I had a final push this weekend to finish dimensioning the main components for the boarded bookcase (the sides and shelves), ready for cutting joinery. This largely consisted of bringing the shelves down to the required width, and trimming all parts to final length. All straight forward stuff, although as with every step of this build I’ve found the hard maple means that every process takes longer and requires more frequent sharpening.
I chose to dimension the shelves to their final 12.5″ width before triming to length as this meant that I had less end grain to trim. When carrying out the same process on multiple components I prefer to undertake each step for all of the parts before moving onto the next step. Here, that involved first planing a reference edge square and straight with the No8 jointer for all the shelves, and then marking the width with the Hamilton panel gauge, after which I ripped the excess width with my Disston D8 and then finished up with the No8 jointer plane. Batching up the steps across each board made for a very efficient process, instead of moving thorugh the full operation for the first board, and then starting again for the second and so on.
Once the shelves were down to width I shot one end of each square using the new shooting board, and then using that end to then measure the final length and mark off the opposite end. I trimmed the excess waste using a hybrid filed tenon saw – the shooting board makes a very efficient bench hook for wide pieces which my standard bench hooks would struggle with, and then shot the end square with the Lie-Nielsen No51. The new shooting board worked very well – the track keeps the plane travelling true with minimal friction, and the fence mechanism is solid and reliable. Shooting end grain square is a critical step, but can feel like a real chore if your shooting board is fussy or unreliable, but after putting in an extended shooting session, I’m pleased to report that the Veritas hardware feels reliable and sturdy (this is not an ad – I paid full price for the hardware, etc). Having a 24″ square shooting board has also proved to be very useful for these larger pieces – yes it is overbuilt, but I doubt I’ll ever find myself complaining that the desk does not support the workpiece sufficiently.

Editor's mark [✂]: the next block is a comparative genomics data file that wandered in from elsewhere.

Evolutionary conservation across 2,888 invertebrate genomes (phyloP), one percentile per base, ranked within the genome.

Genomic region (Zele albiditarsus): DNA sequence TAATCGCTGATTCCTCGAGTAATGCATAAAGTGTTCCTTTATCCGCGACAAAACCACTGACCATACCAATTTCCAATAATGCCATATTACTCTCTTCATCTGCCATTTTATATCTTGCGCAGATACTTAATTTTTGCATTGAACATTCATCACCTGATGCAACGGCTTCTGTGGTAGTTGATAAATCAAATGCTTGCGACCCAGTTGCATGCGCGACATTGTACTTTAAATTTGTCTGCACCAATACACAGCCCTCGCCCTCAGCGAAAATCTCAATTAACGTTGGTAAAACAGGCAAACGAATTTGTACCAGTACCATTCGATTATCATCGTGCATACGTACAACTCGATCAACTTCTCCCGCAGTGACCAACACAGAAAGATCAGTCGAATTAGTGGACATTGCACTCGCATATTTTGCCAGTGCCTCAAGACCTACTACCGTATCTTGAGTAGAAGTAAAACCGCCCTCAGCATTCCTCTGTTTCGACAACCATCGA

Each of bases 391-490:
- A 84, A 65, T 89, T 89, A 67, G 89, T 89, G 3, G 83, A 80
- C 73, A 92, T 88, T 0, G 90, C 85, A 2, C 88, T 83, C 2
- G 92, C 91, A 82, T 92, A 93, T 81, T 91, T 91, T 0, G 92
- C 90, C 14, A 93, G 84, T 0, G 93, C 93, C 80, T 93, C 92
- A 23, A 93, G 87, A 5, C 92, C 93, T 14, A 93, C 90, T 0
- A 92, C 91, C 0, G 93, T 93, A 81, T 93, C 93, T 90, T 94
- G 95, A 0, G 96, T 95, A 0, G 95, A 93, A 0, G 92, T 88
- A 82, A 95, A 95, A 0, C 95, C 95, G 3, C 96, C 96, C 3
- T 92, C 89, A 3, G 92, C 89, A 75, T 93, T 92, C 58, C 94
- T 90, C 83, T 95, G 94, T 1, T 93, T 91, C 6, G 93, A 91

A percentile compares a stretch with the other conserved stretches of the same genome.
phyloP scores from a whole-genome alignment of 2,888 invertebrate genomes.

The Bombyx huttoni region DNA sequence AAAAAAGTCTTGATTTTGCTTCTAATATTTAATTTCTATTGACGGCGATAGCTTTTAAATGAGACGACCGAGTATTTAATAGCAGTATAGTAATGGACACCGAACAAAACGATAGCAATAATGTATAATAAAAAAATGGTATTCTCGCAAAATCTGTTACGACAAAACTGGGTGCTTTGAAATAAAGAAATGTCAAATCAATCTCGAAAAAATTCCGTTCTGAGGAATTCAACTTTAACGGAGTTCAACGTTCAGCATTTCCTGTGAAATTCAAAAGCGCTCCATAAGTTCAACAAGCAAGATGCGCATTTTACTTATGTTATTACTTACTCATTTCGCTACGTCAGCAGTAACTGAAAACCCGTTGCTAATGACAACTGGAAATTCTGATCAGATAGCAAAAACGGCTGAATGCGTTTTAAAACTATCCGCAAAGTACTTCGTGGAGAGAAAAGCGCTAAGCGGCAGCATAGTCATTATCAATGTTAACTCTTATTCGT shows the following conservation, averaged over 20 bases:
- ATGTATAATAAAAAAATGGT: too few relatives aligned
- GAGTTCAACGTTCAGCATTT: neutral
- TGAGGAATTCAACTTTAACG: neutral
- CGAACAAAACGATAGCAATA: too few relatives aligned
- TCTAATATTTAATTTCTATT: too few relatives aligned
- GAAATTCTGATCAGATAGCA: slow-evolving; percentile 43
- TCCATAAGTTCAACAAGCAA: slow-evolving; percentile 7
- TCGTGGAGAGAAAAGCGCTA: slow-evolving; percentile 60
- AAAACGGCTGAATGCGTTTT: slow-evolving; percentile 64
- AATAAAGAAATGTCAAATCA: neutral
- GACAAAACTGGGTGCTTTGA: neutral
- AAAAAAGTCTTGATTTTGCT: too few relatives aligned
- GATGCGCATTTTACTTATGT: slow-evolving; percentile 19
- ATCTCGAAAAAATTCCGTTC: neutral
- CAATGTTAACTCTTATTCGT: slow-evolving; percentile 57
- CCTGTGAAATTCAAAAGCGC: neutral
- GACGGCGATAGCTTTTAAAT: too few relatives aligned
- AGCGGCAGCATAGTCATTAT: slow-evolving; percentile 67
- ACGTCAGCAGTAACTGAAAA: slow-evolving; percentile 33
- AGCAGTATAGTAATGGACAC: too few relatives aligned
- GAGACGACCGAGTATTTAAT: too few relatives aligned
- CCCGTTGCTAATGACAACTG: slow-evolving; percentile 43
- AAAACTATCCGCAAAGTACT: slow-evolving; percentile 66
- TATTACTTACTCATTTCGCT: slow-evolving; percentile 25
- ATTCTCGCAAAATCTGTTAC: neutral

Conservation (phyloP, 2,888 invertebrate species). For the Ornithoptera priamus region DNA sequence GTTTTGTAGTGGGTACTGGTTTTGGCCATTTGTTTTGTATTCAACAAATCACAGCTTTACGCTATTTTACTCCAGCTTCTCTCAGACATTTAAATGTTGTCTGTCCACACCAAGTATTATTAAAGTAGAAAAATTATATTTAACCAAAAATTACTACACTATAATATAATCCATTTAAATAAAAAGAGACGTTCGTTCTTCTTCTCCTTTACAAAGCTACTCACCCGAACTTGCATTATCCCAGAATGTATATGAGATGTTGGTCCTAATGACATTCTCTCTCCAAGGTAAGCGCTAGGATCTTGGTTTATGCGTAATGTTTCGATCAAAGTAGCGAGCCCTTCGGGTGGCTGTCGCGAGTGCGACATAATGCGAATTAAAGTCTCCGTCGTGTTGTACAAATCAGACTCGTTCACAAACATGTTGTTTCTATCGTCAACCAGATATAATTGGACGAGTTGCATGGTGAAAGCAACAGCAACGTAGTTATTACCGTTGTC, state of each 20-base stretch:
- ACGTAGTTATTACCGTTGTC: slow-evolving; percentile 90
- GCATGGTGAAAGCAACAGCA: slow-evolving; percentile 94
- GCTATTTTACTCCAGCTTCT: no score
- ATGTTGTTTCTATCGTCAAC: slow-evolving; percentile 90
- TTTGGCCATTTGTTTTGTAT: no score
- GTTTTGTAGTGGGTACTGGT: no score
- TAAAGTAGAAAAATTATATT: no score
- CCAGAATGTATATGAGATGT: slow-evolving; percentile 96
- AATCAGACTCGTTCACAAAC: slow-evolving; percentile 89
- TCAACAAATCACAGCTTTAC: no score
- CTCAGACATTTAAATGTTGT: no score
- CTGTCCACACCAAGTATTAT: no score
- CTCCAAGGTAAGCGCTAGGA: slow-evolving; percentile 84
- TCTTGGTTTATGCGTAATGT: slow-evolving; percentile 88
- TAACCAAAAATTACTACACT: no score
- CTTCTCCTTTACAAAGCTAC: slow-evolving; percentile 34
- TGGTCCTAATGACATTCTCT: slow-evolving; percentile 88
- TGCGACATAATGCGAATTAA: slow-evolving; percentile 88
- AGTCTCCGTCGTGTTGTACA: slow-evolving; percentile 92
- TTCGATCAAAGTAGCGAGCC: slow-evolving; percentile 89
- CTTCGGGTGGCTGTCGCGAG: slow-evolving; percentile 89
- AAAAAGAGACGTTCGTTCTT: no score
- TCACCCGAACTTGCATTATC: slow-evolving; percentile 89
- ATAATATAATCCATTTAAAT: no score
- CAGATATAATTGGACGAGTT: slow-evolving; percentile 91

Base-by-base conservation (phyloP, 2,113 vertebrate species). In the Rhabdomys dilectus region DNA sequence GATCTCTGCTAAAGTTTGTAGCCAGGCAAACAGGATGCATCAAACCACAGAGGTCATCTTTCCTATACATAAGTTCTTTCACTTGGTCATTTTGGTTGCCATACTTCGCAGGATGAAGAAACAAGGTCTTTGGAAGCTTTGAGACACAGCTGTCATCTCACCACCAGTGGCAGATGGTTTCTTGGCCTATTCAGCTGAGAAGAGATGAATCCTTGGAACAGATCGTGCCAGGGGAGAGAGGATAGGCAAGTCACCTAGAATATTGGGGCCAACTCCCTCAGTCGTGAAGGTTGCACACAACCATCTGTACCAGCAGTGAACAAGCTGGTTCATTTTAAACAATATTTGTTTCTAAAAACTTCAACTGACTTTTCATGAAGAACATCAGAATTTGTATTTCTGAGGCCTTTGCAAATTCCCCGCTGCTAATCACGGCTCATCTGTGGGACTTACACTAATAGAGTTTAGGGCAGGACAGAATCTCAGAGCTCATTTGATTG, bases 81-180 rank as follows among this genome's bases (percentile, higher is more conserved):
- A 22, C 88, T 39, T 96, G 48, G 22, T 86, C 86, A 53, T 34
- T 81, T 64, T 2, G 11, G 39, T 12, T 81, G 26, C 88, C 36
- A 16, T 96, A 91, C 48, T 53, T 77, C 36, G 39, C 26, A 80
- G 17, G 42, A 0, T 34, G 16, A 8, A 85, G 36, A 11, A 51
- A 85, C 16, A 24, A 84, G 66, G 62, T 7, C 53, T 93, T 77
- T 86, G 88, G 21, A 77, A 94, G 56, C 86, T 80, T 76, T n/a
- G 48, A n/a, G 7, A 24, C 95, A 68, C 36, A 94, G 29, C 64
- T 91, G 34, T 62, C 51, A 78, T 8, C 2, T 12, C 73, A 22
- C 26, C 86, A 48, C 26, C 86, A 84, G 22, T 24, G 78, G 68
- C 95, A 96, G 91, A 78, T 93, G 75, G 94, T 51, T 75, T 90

Once the shelves were dimensioned I then trimmed the sides to final length using the shooting board. These components are now lying in stick ready for the joinery to be cut. While that stack of boards doesn’t look like much, it has been a fair amount of work to glue up 6 panels and dimension them all by hand, especially in unforgiving hard maple. I’m looking forward to the fun stuff coming up (joinery!), and then gluing up the main structure of the bookcase.